After the initial episode of Princesses of Long Island aired, I sat down with my friend Chanel Dubofsky (who, it is worth mentioning, shares a name but none of the traits of one of the stars of the new reality TV show.) We decided to transcribe our conversation, as we attempted to take on and understand the issues behind the show.
I just finished watching the first episode of Bravo’s new reality show, “The Princesses of Long Island.” If you haven’t seen it, just think of a prequel to “The Real Housewives of Long Island.” The show focuses on 6 women in their late 20s who all live at home, have varying levels of codependency with their parents and are searching for their own “Prince Charming” while partying it up in Long Island.
Growing up, my discomfort derived from the separate-but-equal mentality I found inherent within a mechitza service. Sometimes, the mechitza is a balcony (women in the back, men in the front). Sometimes, the Torah and the service-leader are only on the men’s side. Even in the more forward-thinking mechitza services that I’ve attended, there are still areas in which women may not lead. As an outspoken queer feminist, mechitzas make me uncomfortable... to say the least.
At the festival after the parade, my friend Becca slowly walked me over to the Keshet table. By putting my name on the Keshet sign-up sheet, I was stating that I can’t just be a gay man; I’m a gay Jewish man—my gay identity and my Jewish identity work together.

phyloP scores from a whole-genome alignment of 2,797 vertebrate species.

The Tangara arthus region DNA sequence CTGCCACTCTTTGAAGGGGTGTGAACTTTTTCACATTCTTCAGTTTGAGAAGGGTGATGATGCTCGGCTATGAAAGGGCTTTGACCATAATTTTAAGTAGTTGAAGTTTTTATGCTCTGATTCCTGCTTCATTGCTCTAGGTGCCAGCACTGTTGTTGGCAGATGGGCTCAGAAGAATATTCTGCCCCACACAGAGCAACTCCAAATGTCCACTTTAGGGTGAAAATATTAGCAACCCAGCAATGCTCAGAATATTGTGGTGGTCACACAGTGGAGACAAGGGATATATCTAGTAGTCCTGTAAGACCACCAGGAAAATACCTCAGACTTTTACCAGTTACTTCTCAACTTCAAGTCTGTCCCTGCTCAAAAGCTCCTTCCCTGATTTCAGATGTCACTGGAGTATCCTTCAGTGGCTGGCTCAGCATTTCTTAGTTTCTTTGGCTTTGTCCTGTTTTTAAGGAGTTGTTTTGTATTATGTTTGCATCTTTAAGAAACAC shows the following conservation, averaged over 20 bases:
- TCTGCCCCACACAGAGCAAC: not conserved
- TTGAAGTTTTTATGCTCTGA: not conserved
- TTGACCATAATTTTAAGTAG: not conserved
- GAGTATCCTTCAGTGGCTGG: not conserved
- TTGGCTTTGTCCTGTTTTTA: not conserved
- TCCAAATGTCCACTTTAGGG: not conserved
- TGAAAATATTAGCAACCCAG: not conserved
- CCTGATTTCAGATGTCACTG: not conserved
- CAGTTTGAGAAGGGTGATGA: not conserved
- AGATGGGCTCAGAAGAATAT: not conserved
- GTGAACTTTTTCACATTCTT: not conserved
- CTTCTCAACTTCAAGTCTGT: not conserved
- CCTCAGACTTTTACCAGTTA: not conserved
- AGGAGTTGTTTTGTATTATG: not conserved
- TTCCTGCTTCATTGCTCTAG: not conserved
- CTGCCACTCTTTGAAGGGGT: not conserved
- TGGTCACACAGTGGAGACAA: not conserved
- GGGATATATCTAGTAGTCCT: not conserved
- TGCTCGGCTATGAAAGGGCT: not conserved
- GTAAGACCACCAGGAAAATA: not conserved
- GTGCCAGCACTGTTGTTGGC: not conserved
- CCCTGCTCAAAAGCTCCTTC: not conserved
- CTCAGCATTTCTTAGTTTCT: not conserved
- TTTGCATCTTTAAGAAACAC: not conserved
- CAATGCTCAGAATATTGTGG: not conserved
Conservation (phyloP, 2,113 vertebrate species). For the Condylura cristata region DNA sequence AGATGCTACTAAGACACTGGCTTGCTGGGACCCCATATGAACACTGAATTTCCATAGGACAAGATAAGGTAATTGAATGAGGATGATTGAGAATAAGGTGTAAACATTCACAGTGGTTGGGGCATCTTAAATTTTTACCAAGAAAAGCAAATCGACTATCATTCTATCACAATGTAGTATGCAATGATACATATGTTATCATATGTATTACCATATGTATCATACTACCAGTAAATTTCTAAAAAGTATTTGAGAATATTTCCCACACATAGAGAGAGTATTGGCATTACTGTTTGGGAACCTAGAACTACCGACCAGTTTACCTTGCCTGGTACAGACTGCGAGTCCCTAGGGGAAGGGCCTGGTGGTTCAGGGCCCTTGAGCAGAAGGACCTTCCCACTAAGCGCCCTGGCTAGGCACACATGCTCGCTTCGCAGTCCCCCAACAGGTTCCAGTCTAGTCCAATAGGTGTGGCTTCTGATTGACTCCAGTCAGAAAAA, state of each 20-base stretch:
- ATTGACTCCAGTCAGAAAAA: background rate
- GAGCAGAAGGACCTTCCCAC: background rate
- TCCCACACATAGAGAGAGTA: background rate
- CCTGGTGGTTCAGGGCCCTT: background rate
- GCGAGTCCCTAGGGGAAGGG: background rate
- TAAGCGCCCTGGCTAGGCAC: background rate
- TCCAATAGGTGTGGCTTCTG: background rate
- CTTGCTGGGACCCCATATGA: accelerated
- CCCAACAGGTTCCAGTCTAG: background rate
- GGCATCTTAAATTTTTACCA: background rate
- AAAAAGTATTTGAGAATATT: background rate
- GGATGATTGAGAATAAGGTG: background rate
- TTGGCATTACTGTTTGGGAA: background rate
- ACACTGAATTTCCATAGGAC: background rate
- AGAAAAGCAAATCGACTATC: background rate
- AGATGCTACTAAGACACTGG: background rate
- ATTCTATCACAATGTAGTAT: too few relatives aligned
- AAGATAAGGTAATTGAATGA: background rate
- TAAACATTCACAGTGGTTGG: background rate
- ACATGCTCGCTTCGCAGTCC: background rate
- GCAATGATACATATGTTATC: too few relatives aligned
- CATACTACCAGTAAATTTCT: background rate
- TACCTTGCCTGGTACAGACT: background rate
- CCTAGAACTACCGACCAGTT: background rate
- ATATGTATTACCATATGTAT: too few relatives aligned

This intimidating cartoon really got to me, a moderate believer who made what I thought was a minor sacrifice to tribal loyalty—twice—over 20 years ago when I chose the traditional ceremony for my newborn sons. Of course I did not like causing my babies pain, but I had seen the ceremony several times and knew that it did not last long at all, and having just gone through childbirth, I knew pain was part of life.
I’m not sure when I realized that the true Torah value is inclusion and acceptance of our LGBT+ brethren. Perhaps it was because my mom became close friends with a gay man who’s very active in gay social life. Maybe it was because of my increased involvement in feminism; after all, the National Organization for Women (NOW), the largest feminist organization in the US (of which I am a member), lists lesbian rights as one of its top priority issues. Or maybe it was just maturity. Whatever the reason and whenever it actually happened, I began to support gay rights, both within and without the Jewish community.
Nearly 20 years ago I was living on Manhattan’s Upper West Side, a haven for observant Conservative Jews. I had my choice of multiple minyanim to attend; even the crowded weekend city streets had an air of the Sabbath, and kosher food abounded.